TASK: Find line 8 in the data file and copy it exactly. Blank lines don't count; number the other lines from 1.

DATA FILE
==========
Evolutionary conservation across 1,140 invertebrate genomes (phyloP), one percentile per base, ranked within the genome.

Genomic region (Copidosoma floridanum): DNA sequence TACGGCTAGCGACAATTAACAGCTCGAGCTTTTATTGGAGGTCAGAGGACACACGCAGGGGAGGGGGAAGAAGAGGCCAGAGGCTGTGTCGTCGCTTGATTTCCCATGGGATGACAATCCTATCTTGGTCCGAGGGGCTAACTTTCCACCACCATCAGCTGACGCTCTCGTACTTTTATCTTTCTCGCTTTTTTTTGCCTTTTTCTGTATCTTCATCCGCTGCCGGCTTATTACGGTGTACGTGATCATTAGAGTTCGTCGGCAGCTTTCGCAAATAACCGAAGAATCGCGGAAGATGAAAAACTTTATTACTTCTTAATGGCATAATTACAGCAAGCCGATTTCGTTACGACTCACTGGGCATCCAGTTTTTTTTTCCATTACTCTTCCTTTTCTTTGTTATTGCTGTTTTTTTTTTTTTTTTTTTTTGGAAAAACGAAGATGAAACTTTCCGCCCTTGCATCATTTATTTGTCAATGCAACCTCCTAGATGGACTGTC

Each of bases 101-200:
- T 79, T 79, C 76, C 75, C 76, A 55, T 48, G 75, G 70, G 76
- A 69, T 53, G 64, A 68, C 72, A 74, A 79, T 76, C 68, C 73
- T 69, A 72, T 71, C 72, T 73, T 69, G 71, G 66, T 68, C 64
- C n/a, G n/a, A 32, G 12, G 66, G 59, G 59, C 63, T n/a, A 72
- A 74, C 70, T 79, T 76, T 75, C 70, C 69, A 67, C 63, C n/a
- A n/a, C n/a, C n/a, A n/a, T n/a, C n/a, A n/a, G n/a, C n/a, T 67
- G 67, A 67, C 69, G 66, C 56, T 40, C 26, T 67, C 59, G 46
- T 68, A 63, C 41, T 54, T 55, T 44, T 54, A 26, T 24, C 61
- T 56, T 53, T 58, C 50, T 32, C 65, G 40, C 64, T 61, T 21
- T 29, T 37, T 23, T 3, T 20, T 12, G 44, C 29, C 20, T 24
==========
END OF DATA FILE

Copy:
- A 74, C 70, T 79, T 76, T 75, C 70, C 69, A 67, C 63, C n/a